Tackling discrimination - glossary RSS
Ageism is a prejudice against a person or a group on the grounds of age.
Non-discrimination is one of the values on which the EU is founded. The Treaty protects against discrimination on the basis of EU nationality. The Charter of Fundamental Rights prohibits discrimination on any ground, such as sex, race, colour, ethnic or social origin, genetic features, language, religion or belief, political or any other opinion, membership of a national minority, property, birth, disability, age or sexual orientation as well as on the grounds of nationality in the area of EU law.
EU citizenship confers the right to protection from discrimination on the grounds of, among other things, sex, racial or ethnic origin, religion or belief, disability, age or sexual orientation. This is enshrined in the Charter of Fundamental Rights
Free movement of persons
This is a fundamental right of EU citizenship , allowing citizens to travel, live and work freely throughout the EU. The Treaty of Amsterdam communitised the area, giving the Commission a greater role in proposing initiatives.
Harassment is any unwanted physical or verbal conduct that offends or humiliates others. It can take many forms: threats, intimidation, or verbal abuse; unwelcome remarks or jokes about subjects like ethnicity, religion, disability or age; displaying racist or other offensive pictures or posters
Specific measures to compensate for disadvantages experienced by people suffering discrimination due to ethnic origin, age or other characteristics which might lead to them being treated unfairly. Making different arrangements (special training etc.) are ways of improving chances.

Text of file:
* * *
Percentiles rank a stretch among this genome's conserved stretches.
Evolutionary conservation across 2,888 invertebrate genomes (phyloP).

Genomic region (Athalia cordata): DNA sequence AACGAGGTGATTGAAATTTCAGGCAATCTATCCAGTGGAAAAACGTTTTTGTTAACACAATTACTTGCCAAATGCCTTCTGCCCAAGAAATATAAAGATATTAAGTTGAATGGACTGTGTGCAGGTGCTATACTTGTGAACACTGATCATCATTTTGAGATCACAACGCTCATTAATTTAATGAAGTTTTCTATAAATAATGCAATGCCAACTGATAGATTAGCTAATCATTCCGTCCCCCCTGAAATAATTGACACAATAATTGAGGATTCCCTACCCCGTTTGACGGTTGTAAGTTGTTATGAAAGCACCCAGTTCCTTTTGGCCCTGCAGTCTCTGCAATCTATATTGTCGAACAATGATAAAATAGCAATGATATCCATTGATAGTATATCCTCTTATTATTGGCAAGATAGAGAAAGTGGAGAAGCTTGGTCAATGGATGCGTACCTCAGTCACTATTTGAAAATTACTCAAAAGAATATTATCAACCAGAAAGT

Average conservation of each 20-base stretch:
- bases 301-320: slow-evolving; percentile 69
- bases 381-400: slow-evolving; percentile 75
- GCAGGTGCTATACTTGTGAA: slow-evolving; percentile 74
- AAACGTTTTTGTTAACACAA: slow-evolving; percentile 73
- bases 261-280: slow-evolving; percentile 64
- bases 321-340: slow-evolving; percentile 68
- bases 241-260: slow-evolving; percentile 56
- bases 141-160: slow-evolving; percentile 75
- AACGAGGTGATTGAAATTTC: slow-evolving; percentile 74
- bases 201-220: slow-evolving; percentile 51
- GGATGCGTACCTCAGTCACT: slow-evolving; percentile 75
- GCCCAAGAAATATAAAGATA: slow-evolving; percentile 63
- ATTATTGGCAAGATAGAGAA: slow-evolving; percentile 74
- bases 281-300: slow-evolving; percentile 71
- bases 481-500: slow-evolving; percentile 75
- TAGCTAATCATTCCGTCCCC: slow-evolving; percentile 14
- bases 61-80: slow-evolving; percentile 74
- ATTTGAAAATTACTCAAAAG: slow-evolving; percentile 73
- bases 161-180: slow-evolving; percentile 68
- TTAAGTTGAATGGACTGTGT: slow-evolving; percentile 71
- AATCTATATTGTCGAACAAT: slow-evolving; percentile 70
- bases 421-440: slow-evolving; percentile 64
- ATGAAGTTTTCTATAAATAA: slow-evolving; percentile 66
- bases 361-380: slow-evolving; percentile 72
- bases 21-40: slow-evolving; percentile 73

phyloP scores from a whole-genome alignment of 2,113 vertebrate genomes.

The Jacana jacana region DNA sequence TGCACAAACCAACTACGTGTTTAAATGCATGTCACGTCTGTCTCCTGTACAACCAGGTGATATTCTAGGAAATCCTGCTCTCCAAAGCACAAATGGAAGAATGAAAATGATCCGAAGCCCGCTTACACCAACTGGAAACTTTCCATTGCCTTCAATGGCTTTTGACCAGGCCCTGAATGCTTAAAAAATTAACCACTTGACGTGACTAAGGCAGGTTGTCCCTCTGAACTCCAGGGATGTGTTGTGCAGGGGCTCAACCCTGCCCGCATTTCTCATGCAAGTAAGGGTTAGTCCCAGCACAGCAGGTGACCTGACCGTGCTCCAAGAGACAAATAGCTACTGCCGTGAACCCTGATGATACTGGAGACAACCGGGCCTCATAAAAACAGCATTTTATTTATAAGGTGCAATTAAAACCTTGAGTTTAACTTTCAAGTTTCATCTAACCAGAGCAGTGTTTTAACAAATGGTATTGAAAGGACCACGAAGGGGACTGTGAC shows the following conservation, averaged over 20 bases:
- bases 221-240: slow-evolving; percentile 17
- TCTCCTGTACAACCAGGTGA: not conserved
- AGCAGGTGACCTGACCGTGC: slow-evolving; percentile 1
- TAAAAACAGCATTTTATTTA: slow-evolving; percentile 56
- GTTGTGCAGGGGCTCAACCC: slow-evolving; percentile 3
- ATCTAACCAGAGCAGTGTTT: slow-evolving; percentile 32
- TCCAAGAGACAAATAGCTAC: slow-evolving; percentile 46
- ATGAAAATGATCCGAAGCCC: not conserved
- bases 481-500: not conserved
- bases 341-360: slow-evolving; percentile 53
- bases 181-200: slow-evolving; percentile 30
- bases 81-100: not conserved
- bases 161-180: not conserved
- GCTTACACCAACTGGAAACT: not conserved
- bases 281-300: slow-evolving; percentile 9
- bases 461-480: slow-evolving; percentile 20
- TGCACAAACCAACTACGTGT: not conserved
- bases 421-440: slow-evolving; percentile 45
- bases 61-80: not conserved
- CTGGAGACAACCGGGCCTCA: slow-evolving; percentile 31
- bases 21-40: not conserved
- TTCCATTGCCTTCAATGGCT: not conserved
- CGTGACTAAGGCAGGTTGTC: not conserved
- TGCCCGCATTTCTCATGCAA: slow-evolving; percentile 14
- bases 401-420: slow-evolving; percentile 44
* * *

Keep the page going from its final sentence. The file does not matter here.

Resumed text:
Article 5 of the Employment Equality Directive states that employers have a duty of reasonable accommodation with respect to candidates or employees with a disability. This means that employers are required to take appropriate measures to enable a person with a disability to have access to employment or training unless doing so would impose a disproportionate burden on the employer. Reasonable accommodation would include, for example, providing wheelchair access, adjusting working hours, adapting office equipment or simply redistributing tasks between the members of a team. To determine the disproportionate burden, account should be taken in particular of the financial and other costs entailed, the scale and financial resources of the organisation and the possibility of obtaining public funding or any other assistance.
Segregation is separating people of different races or classes, and usually refers to this practice in schools and other public service; this is a form of discrimination.
Statistical discrimination describes an economic theory of inequality based on stereotypes against persons or a group of people to whom they are not culturally attuned. Often statistical discrimination is used in the employer/ employee context. The theory states that job seekers who do not share the same values as their potential employer, may either not be hired in the first place or will earn less.
Victimisation means someone is treated badly or differently for having made a complaint about discrimination or supporting a colleague who has made a complaint.